Google has finally publicly discussed the existence of Project Dragonfly—a censored search engine that may be rolled out for the Chinese market.
The project’s existence was previously disclosed through leaks that sparked a firestorm inside and outside the company, with employees outraged at the ethical implications—Google (googl) pulled out of China in 2010, largely due to censorship requirements—and the Trump White House urging the company to kill the scheme.
Google’s chief privacy officer, Keith Enright, confirmed Dragonfly’s existence under questioning by the Senate Commerce Committee last month, but did not give any details. Google Search chief Ben Gomes also told the BBC at the time: “Right now all we’ve done is some exploration, but since we don’t have any plans to launch something there’s nothing much I can say about it.”
However, Google CEO Sundar Pichai discussed Dragonfly Monday while onstage at the Wired 25 Summit. “It turns out we’ll be able to serve well over 99% of the queries,” he enthused.
The search app would essentially enforce the restrictions laid down under China’s “Great Firewall” censorship mechanism, which means the censorship of information relating to human rights and sex, among other things, as well as publications ranging from the BBC to the New York Times.
Like Gomes, Pichai said Dragonfly was an exploratory internal project. “We wanted to learn what it would look like if Google were in China,” the CEO said, according to CNN. “So that’s what we built internally. If Google were to operate in China, what would it look like?”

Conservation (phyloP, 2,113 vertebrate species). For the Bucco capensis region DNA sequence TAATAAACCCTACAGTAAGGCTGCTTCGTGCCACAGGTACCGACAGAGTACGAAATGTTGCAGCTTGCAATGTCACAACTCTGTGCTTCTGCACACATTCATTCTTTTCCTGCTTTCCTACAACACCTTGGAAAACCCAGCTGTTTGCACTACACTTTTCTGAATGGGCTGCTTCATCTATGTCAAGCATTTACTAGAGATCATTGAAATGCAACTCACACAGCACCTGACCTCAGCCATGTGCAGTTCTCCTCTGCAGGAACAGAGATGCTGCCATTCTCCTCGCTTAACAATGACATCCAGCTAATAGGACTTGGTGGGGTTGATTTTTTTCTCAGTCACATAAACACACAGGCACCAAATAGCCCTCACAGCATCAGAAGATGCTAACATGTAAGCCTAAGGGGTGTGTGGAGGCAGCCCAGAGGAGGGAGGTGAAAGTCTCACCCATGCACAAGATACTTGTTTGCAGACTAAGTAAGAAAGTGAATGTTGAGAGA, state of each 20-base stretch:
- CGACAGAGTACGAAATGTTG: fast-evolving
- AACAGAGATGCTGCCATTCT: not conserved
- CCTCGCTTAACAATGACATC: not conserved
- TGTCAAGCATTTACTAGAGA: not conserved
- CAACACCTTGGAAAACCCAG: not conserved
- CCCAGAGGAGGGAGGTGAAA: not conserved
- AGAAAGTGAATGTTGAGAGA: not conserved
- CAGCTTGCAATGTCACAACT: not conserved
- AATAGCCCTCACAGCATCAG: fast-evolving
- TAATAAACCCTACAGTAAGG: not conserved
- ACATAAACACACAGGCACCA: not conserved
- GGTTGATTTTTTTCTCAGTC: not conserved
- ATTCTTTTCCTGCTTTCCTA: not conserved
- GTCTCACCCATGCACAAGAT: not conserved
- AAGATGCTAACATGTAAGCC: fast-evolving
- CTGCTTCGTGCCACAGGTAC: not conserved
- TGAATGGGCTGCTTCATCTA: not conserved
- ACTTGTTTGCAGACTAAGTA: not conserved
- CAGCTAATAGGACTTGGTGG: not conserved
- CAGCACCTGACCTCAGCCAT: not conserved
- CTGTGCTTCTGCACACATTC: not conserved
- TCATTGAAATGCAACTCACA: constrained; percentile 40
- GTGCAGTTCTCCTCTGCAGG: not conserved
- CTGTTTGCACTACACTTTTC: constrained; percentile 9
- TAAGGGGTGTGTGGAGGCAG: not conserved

According to a report last week from The Intercept—the publication that originally broke the Dragonfly news—Gomes told employees in July that the company’s intention was to have a product that could be “brought off the shelf and quickly deployed” once the Chinese authorities gave it the green light.
Pichai said Monday that, if it was back in operation in China, Google would be able to give users there better information than they can currently get on subjects such as cancer. “Today people either get fake cancer treatments or they actually get useful information,” he said.
The Google chief also addressed the issue of Project Maven, which saw the company provide video-analysis “AI” technology to the Pentagon, for the processing of drone footage. Some Google employees resigned over that contract, and the outcry apparently led the company to decide not to renew the deal. It subsequently also passed on another Pentagon contract, involving the provision of cloud services.
According to Pichai, these decisions were not the result of employee pressure. “Throughout Google’s history, we’ve given our employees a lot of voice and say,” he said. “But we don’t we don’t run the company by holding referendums.” However, he acknowledged that there had been “debate within the AI community around how you perceive our work in this area.”